Moses Himself Needs a Humble Savior (Numbers 12:1-16)


Our Daily Bread passage on Mon, Sep 19, 2011 was "Moses' Humbleness" (Num 12:1-16). Later that day, someone asked me, "Teach us about Moses' humbleness." These are my reflections.

My Initial Thoughts: Without the gospel of grace, at best we Christians will act humanly humble, usually by being soft spoken or silent. Though Moses was "humble," 8 chapters later he was proud, impatient and filled with anger, when he struck a rock twice in defiance of God's instructions to him (Num 20:8-11). This caused him to forfeit his life dream of entering the promised land (Num 20:12). Moses the humble man, needed a humbler Man. Moses, the mediator of Israel, needed a Mediator himself. Moses who delivered his people needed a Deliverer himself. Moses who saved his people needed a Savior himself. Only the gospel of Christ being butchered for me produces true sweet humility. This narrative is ultimately not about Moses' humility, since Jesus said that Moses wrote about Jesus (John 5:39, 46).

My Questions. I asked myself a few questions: What is the main biblical teaching of Num 12:1-16? Is it to be humble like Moses, who allowed God to deal with his dissenters? Is it to never complain against God's appointed leader, or else face very harsh and severe consequences? Absolutely and surely without question, as God fearing and God honoring Christians, we should always seriously heed the obvious answer to both questions with fear and trembling in our own frail and proud hearts. But do such teachings help us to see Jesus and to understand the gospel? My above thoughts suggests, "No." Outside of the gospel, no one can be truly humble. Also, outside of the gospel no one can overcome his or her own pride and jealousy. These are my burning thoughts as I looked into Num 12:1-16.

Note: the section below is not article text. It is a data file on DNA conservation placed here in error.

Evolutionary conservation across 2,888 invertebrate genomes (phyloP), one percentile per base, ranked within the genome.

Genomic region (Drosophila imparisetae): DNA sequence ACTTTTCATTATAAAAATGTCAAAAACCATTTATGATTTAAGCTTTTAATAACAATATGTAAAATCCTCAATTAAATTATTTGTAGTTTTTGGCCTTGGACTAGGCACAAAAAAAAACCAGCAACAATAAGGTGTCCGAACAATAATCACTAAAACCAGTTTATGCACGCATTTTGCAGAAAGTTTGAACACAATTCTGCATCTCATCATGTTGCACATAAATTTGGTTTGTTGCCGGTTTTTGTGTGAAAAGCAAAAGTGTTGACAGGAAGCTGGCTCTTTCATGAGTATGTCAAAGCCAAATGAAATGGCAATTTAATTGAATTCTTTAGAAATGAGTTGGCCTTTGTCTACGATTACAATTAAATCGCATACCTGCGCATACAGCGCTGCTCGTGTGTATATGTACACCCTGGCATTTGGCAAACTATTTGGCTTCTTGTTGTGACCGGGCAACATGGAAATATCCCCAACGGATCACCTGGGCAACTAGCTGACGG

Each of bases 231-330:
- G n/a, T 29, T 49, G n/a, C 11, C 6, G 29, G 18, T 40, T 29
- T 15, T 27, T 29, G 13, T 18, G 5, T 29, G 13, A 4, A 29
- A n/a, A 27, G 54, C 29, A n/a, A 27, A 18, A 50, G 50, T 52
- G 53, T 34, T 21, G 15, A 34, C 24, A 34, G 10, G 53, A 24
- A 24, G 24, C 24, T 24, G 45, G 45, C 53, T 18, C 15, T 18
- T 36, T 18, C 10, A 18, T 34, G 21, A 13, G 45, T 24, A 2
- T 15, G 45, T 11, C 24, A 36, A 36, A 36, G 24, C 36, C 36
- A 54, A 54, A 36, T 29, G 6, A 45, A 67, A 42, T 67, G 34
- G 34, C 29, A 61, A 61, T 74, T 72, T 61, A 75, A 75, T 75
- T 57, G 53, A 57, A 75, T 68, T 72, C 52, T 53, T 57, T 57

My key verse is Num 12:11: "I ask you not to hold against us the sin we have so foolishly committed." A title could be "Complaining in the Camp/Church."

A Painful Reality. A sad and painful reality in Christian ministry is when dissension arises within a church family or community, even among good, godly, God fearing, God honoring Christians. This was apparently what happened in Numbers 12. It is similar to the 2 prior incidents of grumbling in Num 11:1,4-6,10, except that this 3rd time it occurred in the highest ranks of Israel's leadership. Moses was a great leader. Aaron was the chief priest and Moses' older brother. Miriam was a prophetess (Ex 15:20) and Moses' older sister. Both Aaron and Miriam were greatly honored servants of God in Israel in their own right, and whom God had also used mightily. Was there jealousy over Moses their younger brother playing the lead role in Israel? Perhaps so. Regardless, it displeased and angered God, because Moses was God's appointed servant and mediator. Though God had used Aaron and Miriam greatly, yet there was folly and sin in them. 2 observations: